Keep Your Eyes Open
“It is not what you do, but what you stop doing that matters.”
Firearm instruction, unfortunately, seldom includes the importance of keeping your eyes open as the shot fires.
Calling the shot is vital for even a moderate amount of consistent skill. And you cannot call the shot if you blink when the shot fires.
As usual, the remedy is a shift of attention.
Make sure your pistol is unloaded, then raise it to your shooting position. Focus all your attention on your aiming eye. Pause for a moment, to be aware of that feeling. Look at the front sight, and note that you are no longer aware of your eye. Bring your attention back to your eye, and know you are aware of your eye, only. Remember that feeling.
Repeat the above exercise before shooting at the range.
To cure blinking while shooting, forget about hitting the target.
Have a friend look at your shooting eye as you slowly fire a few shots into the berm. (Of course, this only works if your friend doesn’t blink when you shoot.)
If your friend reports blinking, take a break and do the following:
Lower your pistol to a ready position.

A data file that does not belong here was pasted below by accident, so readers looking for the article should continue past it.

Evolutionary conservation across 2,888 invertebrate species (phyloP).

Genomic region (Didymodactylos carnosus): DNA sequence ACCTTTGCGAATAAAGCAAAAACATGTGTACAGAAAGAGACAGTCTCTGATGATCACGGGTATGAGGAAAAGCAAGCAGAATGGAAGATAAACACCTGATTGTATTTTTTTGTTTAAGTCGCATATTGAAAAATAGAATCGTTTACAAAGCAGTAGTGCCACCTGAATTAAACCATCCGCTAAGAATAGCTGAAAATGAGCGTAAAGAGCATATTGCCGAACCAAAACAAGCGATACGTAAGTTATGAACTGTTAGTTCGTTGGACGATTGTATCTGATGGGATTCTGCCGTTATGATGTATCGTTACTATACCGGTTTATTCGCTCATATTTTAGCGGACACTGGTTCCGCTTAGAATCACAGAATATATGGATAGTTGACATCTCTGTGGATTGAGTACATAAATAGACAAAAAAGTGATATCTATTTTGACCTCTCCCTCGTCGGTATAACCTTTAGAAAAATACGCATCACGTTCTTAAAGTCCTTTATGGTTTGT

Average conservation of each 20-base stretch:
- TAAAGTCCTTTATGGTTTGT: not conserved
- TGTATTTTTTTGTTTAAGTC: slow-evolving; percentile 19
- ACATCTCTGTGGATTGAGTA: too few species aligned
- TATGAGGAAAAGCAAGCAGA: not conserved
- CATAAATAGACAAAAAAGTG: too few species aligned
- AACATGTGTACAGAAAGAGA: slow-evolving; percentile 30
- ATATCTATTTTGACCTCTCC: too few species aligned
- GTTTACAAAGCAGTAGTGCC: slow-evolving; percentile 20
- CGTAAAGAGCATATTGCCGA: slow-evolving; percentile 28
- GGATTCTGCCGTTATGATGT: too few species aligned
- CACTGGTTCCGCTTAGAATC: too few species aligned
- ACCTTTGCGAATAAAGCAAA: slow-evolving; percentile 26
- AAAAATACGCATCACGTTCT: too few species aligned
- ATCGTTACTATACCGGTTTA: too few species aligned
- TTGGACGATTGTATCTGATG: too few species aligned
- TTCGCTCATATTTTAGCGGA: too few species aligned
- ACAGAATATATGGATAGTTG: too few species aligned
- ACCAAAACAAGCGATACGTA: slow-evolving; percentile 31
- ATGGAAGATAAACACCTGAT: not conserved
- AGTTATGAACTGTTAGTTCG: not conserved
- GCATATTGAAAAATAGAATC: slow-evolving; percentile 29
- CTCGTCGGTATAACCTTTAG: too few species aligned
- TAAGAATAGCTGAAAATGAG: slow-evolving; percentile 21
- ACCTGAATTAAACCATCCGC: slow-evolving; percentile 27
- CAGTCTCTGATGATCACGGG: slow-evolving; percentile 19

Become aware of your aiming eye.
Consciously keep your attention in your eye as you raise your pistol.
Remind yourself that you don’t care where the shots go.
Confirm your attention is in your eye and casually fire some shots.
When training to not blink, don’t look at the front sight like you normally would. Do not to try to see anything in particular; the goal is to know what you see.
Rob Leatham does not blink.
Here are a couple clues to know you are not blinking. You will see the front sight return perfectly back to the rear notch, perhaps for the first time. If the lighting conditions are not too bright, you’ll see the muzzle flash. (Most cannot believe that when they see it for the first time.)
To practice not blinking on your own, aim into the berm (at nothing in particular), shift attention to your eye, forget about the sights, and calmly fire some shots. Can you tell if you are blinking? If you are not sure, you probably are. Repeat until you know your eyes are always open.
Shoot at various speeds until you know you never blink.
I’ve found it helps to open the eyes a little wider than normal, as if you noticed something interesting and wanted a better look. I see more precisely when opening the aiming eye just short of the “deer in the headlights” look. Experiment with that.
Start practice sessions with a slow fire accuracy drill. Shoot six shot groups at 25 yards, and work on calling each shot. End the session with the same drill. That’s good stuff. I did that for twenty years.
As a non-blinker, a whole new shooting world opens up. Where that will take you is up to you. When your eyes are always open, there is no end to what you might see.
Each Monday, I’ll post a new topic in one of two categories. One will be on shooting, and the other will be on living, or: “how I learned to live from what I learned by competing.”
Thanks for coming in.